I kept waiting for all the Clark’s Grebes I saw to break out into a full-blown courtship dance, but it never happened. I suspect that almost everything I saw was a rehearsal, or perhaps a warm-up, for the real thing, a full-blown courtship.

This was the cutest sequence to me, though I’m assuming that they really weren’t courting here since there were four, not two, grebes. These three grebes seemed very concentrated on the approaching grebe.


Suddenly three of the grebes rose up in the water and took off faster than I could have imagined possible.


Almost as fast, two of the three stopped , while the third kept going, as seen by his wake going off-screen.


Eventually, even the third one stopped and the other three caught up with it,


and all four paddled off, just as if nothing had happened,


though the one that had gone the furthest suddenly started looking back


until all four disappeared behind the bushes.It certainly never looked like there was any real courtship going on here.

I recorded one other sequence where two grebes were preening and “necking.”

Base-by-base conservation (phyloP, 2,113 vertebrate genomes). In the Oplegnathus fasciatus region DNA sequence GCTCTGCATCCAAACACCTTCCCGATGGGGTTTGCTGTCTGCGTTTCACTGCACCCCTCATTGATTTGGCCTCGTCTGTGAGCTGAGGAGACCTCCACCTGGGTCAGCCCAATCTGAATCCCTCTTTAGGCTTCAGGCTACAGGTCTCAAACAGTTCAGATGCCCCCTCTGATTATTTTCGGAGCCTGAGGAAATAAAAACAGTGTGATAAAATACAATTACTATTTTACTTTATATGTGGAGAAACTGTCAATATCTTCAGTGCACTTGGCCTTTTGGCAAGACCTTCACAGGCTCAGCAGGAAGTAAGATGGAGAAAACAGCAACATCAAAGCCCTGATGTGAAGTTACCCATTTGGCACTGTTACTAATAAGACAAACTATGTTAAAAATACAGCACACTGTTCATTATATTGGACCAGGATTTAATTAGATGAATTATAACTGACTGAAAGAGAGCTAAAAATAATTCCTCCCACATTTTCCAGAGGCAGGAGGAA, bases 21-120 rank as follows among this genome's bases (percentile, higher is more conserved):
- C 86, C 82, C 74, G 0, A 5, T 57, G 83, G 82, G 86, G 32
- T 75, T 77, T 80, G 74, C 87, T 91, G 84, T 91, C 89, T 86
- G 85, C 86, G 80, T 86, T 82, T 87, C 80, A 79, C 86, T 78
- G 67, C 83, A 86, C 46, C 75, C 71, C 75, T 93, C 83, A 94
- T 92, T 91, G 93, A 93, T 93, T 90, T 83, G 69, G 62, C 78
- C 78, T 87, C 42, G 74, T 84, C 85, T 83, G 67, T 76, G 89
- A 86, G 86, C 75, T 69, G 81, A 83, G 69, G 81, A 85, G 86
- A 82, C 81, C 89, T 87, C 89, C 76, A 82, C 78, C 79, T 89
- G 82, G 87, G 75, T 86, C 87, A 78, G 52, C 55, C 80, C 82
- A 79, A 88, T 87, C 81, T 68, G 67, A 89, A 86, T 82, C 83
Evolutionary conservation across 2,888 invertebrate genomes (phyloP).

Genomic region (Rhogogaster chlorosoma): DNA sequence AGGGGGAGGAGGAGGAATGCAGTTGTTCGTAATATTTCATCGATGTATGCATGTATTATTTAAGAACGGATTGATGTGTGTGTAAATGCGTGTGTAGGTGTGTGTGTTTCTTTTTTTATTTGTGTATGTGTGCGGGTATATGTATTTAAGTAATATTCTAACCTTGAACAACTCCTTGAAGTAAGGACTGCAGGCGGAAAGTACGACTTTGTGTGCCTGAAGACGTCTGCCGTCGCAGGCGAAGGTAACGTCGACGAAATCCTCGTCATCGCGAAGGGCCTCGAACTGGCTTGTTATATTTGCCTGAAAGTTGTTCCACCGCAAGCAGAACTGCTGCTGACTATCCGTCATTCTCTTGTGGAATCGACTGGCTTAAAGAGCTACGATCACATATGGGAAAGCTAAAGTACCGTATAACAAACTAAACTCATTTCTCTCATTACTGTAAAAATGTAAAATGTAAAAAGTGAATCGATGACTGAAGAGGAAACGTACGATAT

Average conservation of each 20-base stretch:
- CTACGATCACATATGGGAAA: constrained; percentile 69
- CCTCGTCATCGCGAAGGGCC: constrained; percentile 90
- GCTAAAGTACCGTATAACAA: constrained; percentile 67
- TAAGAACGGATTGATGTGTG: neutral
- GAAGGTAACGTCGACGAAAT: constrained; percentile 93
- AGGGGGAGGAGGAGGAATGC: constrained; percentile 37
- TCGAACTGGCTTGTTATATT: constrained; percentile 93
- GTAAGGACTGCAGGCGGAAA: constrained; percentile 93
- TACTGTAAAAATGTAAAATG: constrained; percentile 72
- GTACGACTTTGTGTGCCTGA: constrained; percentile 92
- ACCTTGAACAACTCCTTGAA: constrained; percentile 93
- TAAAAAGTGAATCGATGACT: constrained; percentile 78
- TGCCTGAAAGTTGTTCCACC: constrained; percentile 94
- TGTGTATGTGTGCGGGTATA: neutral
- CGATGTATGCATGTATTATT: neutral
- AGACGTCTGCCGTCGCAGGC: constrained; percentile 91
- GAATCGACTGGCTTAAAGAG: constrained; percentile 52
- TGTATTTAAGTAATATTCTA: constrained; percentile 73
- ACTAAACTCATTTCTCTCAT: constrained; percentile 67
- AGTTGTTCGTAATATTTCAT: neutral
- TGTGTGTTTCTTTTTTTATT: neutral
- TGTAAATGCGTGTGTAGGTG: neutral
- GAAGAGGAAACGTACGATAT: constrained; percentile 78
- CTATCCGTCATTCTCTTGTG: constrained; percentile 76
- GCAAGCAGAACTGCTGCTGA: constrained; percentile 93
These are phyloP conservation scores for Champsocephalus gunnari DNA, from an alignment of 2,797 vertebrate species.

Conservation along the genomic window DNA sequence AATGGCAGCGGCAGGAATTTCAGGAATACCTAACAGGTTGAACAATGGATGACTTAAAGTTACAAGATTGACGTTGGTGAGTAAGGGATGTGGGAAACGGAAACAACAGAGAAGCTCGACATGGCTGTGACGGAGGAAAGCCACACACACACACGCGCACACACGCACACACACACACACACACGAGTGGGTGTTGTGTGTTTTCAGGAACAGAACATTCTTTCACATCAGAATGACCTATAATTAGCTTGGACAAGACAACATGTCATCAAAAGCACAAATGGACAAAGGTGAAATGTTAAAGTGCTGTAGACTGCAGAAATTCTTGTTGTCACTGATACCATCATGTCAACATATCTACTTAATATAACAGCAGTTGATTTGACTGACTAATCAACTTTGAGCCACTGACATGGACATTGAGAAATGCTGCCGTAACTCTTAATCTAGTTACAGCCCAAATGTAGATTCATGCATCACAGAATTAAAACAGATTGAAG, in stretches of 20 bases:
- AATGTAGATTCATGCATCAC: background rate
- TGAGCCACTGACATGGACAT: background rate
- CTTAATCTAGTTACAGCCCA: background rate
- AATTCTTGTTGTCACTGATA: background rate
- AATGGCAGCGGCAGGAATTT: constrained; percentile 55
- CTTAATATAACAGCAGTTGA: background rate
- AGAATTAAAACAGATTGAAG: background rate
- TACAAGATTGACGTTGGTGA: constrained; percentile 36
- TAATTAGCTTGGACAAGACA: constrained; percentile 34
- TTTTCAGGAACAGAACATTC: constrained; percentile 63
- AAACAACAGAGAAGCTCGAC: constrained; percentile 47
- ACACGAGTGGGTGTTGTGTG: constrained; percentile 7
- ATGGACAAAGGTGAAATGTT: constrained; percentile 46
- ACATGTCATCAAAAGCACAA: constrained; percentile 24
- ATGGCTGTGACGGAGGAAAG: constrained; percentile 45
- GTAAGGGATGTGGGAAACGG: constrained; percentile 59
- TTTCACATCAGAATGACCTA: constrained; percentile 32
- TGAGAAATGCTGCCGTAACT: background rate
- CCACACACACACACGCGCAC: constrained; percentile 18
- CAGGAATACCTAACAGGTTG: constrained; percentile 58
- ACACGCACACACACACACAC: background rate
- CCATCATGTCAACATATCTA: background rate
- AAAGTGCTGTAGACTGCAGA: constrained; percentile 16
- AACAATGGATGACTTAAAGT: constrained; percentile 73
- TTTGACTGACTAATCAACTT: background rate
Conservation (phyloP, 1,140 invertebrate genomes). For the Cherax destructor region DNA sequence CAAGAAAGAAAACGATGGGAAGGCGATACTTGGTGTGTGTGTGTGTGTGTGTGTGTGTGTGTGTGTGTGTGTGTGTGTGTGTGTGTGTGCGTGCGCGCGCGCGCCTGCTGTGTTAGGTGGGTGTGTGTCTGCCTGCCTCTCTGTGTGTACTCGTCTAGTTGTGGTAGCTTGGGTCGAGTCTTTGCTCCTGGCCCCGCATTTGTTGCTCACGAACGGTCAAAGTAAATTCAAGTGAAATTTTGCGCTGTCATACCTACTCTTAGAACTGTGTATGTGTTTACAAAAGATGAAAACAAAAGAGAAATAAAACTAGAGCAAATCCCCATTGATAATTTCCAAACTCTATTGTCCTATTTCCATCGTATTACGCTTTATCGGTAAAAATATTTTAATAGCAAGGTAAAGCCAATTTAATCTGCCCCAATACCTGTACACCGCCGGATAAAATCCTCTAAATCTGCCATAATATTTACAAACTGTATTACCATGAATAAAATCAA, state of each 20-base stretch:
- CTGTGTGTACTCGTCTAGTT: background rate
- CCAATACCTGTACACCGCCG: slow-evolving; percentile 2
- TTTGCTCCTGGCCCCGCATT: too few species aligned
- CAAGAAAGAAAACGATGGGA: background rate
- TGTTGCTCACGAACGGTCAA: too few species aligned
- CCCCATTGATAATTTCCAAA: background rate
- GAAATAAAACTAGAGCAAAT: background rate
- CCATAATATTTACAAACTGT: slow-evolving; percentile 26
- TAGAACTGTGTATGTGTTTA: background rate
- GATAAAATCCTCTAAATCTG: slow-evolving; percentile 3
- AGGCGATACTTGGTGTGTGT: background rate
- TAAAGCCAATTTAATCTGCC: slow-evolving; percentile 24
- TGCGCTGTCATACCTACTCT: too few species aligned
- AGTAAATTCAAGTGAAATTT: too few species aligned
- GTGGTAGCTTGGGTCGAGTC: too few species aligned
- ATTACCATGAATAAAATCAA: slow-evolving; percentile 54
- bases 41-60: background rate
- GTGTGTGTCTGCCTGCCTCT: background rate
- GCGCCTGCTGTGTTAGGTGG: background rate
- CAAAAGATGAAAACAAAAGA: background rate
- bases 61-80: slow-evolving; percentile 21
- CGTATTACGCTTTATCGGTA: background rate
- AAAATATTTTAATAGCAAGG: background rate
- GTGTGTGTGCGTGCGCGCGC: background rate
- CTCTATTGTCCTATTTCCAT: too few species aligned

Curiously, all three sequences are part of the courtship shown in this famous BBC courtship sequence:

It’s electrifying watching the courtship on-screen, but it was equally thrilling watching the rehearsal in real life. Hopefully, I’ll live long enough to witness a full courtship live.

2 thoughts on “Rehearsal”

  1. Wow! These photos and the video make me want to see the Grebe’s stunning courtship behavior. I just checked and found that the Western Grebe summers and breeds here in Humboldt County. Interestingly, on all of our recent journeys to the local marsh there has been a seriously mysterious absence of birds. I hope to someday see this ritual dance. It’s spectacular. Beautiful photos.

    1. I think that is the video that inspired me to start looking harder for the grebes that I only see in the winter here in the Pacific Northwest.

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